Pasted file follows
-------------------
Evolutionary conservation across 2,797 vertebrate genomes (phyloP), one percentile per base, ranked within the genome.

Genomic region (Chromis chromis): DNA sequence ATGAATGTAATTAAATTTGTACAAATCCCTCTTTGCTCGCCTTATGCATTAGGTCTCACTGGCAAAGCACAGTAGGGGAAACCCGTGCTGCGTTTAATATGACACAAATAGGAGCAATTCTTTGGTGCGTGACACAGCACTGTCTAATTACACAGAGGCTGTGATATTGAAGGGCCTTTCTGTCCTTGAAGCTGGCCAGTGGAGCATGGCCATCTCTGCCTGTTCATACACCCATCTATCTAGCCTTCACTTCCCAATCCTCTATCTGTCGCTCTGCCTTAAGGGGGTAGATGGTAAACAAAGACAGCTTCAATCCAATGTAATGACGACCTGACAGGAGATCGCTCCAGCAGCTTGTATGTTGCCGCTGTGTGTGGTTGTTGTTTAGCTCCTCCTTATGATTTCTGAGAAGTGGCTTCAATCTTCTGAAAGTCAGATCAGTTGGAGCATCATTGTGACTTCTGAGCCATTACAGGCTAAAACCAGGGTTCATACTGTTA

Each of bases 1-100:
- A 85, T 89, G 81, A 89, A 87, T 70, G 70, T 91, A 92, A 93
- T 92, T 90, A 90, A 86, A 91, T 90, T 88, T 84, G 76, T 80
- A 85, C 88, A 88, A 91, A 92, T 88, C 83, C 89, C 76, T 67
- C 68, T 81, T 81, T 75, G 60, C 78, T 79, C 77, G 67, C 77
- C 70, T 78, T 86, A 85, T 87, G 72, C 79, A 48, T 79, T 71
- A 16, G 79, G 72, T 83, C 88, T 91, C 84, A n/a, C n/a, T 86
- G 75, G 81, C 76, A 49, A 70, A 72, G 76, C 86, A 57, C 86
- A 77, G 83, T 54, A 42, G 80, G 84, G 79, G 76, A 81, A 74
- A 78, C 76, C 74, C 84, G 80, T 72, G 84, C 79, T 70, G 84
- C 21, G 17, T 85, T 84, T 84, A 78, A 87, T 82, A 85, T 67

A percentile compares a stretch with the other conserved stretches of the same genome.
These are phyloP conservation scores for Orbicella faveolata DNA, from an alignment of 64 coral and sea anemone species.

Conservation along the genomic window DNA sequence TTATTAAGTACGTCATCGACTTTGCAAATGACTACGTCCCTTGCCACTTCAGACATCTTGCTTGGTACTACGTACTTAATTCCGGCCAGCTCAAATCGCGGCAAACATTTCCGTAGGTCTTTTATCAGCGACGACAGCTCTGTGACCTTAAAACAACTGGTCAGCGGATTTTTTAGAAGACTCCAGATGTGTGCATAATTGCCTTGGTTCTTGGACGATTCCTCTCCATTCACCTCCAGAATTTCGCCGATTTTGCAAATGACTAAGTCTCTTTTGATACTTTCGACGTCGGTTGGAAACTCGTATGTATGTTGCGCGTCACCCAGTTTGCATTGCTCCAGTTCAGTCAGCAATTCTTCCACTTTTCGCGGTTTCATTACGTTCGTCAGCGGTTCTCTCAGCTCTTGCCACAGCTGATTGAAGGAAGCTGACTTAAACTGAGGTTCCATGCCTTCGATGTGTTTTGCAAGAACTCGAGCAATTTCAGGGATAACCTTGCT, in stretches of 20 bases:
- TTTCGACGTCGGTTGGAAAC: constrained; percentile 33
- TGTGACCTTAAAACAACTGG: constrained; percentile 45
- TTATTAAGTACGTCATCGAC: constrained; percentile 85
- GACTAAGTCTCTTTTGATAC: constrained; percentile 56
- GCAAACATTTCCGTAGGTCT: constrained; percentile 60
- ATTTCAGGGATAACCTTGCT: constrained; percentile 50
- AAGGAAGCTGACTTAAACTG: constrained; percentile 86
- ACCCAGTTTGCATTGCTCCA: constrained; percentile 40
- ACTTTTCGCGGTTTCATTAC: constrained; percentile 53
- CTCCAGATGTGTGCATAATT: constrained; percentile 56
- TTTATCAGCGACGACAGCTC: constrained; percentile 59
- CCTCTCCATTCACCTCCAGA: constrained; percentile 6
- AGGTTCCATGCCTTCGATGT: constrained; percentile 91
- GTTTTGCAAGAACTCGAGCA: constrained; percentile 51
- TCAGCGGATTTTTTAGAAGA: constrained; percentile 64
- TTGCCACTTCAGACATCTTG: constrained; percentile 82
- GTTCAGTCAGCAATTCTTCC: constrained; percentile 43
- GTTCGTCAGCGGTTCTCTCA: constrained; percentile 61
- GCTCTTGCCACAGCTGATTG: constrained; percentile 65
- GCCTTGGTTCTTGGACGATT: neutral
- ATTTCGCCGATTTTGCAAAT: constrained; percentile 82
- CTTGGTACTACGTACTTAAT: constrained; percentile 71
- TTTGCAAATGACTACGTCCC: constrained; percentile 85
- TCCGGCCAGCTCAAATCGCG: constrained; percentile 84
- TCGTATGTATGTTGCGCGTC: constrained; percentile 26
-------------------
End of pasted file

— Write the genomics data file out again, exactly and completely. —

Evolutionary conservation across 2,797 vertebrate genomes (phyloP), one percentile per base, ranked within the genome.

Genomic region (Chromis chromis): DNA sequence ATGAATGTAATTAAATTTGTACAAATCCCTCTTTGCTCGCCTTATGCATTAGGTCTCACTGGCAAAGCACAGTAGGGGAAACCCGTGCTGCGTTTAATATGACACAAATAGGAGCAATTCTTTGGTGCGTGACACAGCACTGTCTAATTACACAGAGGCTGTGATATTGAAGGGCCTTTCTGTCCTTGAAGCTGGCCAGTGGAGCATGGCCATCTCTGCCTGTTCATACACCCATCTATCTAGCCTTCACTTCCCAATCCTCTATCTGTCGCTCTGCCTTAAGGGGGTAGATGGTAAACAAAGACAGCTTCAATCCAATGTAATGACGACCTGACAGGAGATCGCTCCAGCAGCTTGTATGTTGCCGCTGTGTGTGGTTGTTGTTTAGCTCCTCCTTATGATTTCTGAGAAGTGGCTTCAATCTTCTGAAAGTCAGATCAGTTGGAGCATCATTGTGACTTCTGAGCCATTACAGGCTAAAACCAGGGTTCATACTGTTA

Each of bases 1-100:
- A 85, T 89, G 81, A 89, A 87, T 70, G 70, T 91, A 92, A 93
- T 92, T 90, A 90, A 86, A 91, T 90, T 88, T 84, G 76, T 80
- A 85, C 88, A 88, A 91, A 92, T 88, C 83, C 89, C 76, T 67
- C 68, T 81, T 81, T 75, G 60, C 78, T 79, C 77, G 67, C 77
- C 70, T 78, T 86, A 85, T 87, G 72, C 79, A 48, T 79, T 71
- A 16, G 79, G 72, T 83, C 88, T 91, C 84, A n/a, C n/a, T 86
- G 75, G 81, C 76, A 49, A 70, A 72, G 76, C 86, A 57, C 86
- A 77, G 83, T 54, A 42, G 80, G 84, G 79, G 76, A 81, A 74
- A 78, C 76, C 74, C 84, G 80, T 72, G 84, C 79, T 70, G 84
- C 21, G 17, T 85, T 84, T 84, A 78, A 87, T 82, A 85, T 67

A percentile compares a stretch with the other conserved stretches of the same genome.
These are phyloP conservation scores for Orbicella faveolata DNA, from an alignment of 64 coral and sea anemone species.

Conservation along the genomic window DNA sequence TTATTAAGTACGTCATCGACTTTGCAAATGACTACGTCCCTTGCCACTTCAGACATCTTGCTTGGTACTACGTACTTAATTCCGGCCAGCTCAAATCGCGGCAAACATTTCCGTAGGTCTTTTATCAGCGACGACAGCTCTGTGACCTTAAAACAACTGGTCAGCGGATTTTTTAGAAGACTCCAGATGTGTGCATAATTGCCTTGGTTCTTGGACGATTCCTCTCCATTCACCTCCAGAATTTCGCCGATTTTGCAAATGACTAAGTCTCTTTTGATACTTTCGACGTCGGTTGGAAACTCGTATGTATGTTGCGCGTCACCCAGTTTGCATTGCTCCAGTTCAGTCAGCAATTCTTCCACTTTTCGCGGTTTCATTACGTTCGTCAGCGGTTCTCTCAGCTCTTGCCACAGCTGATTGAAGGAAGCTGACTTAAACTGAGGTTCCATGCCTTCGATGTGTTTTGCAAGAACTCGAGCAATTTCAGGGATAACCTTGCT, in stretches of 20 bases:
- TTTCGACGTCGGTTGGAAAC: constrained; percentile 33
- TGTGACCTTAAAACAACTGG: constrained; percentile 45
- TTATTAAGTACGTCATCGAC: constrained; percentile 85
- GACTAAGTCTCTTTTGATAC: constrained; percentile 56
- GCAAACATTTCCGTAGGTCT: constrained; percentile 60
- ATTTCAGGGATAACCTTGCT: constrained; percentile 50
- AAGGAAGCTGACTTAAACTG: constrained; percentile 86
- ACCCAGTTTGCATTGCTCCA: constrained; percentile 40
- ACTTTTCGCGGTTTCATTAC: constrained; percentile 53
- CTCCAGATGTGTGCATAATT: constrained; percentile 56
- TTTATCAGCGACGACAGCTC: constrained; percentile 59
- CCTCTCCATTCACCTCCAGA: constrained; percentile 6
- AGGTTCCATGCCTTCGATGT: constrained; percentile 91
- GTTTTGCAAGAACTCGAGCA: constrained; percentile 51
- TCAGCGGATTTTTTAGAAGA: constrained; percentile 64
- TTGCCACTTCAGACATCTTG: constrained; percentile 82
- GTTCAGTCAGCAATTCTTCC: constrained; percentile 43
- GTTCGTCAGCGGTTCTCTCA: constrained; percentile 61
- GCTCTTGCCACAGCTGATTG: constrained; percentile 65
- GCCTTGGTTCTTGGACGATT: neutral
- ATTTCGCCGATTTTGCAAAT: constrained; percentile 82
- CTTGGTACTACGTACTTAAT: constrained; percentile 71
- TTTGCAAATGACTACGTCCC: constrained; percentile 85
- TCCGGCCAGCTCAAATCGCG: constrained; percentile 84
- TCGTATGTATGTTGCGCGTC: constrained; percentile 26